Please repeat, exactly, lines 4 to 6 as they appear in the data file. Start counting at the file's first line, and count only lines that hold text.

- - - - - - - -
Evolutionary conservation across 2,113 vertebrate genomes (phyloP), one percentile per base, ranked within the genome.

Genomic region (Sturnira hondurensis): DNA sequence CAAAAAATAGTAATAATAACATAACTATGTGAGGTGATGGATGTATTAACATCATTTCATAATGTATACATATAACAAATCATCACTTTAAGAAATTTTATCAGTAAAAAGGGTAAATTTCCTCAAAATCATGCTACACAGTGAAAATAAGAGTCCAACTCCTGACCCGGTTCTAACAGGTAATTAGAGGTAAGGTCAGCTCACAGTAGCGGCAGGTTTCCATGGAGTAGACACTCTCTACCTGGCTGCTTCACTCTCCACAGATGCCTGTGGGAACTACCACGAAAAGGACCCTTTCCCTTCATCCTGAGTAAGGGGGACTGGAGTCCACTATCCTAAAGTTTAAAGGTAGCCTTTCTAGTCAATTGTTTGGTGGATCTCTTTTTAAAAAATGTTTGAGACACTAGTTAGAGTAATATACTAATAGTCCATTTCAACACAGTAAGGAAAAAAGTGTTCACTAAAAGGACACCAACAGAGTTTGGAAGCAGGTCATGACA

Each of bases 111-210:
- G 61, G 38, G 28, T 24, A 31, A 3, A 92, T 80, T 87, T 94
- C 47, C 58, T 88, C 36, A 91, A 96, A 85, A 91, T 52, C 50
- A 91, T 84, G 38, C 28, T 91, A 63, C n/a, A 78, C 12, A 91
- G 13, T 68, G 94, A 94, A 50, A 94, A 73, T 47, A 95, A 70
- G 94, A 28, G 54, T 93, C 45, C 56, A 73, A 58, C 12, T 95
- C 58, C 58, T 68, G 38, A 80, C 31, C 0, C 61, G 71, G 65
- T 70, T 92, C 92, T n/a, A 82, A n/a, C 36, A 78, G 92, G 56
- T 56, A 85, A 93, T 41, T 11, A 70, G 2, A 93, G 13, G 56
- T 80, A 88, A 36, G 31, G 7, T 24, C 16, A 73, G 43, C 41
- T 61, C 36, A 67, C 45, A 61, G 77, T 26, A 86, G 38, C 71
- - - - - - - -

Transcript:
- G 61, G 38, G 28, T 24, A 31, A 3, A 92, T 80, T 87, T 94
- C 47, C 58, T 88, C 36, A 91, A 96, A 85, A 91, T 52, C 50
- A 91, T 84, G 38, C 28, T 91, A 63, C n/a, A 78, C 12, A 91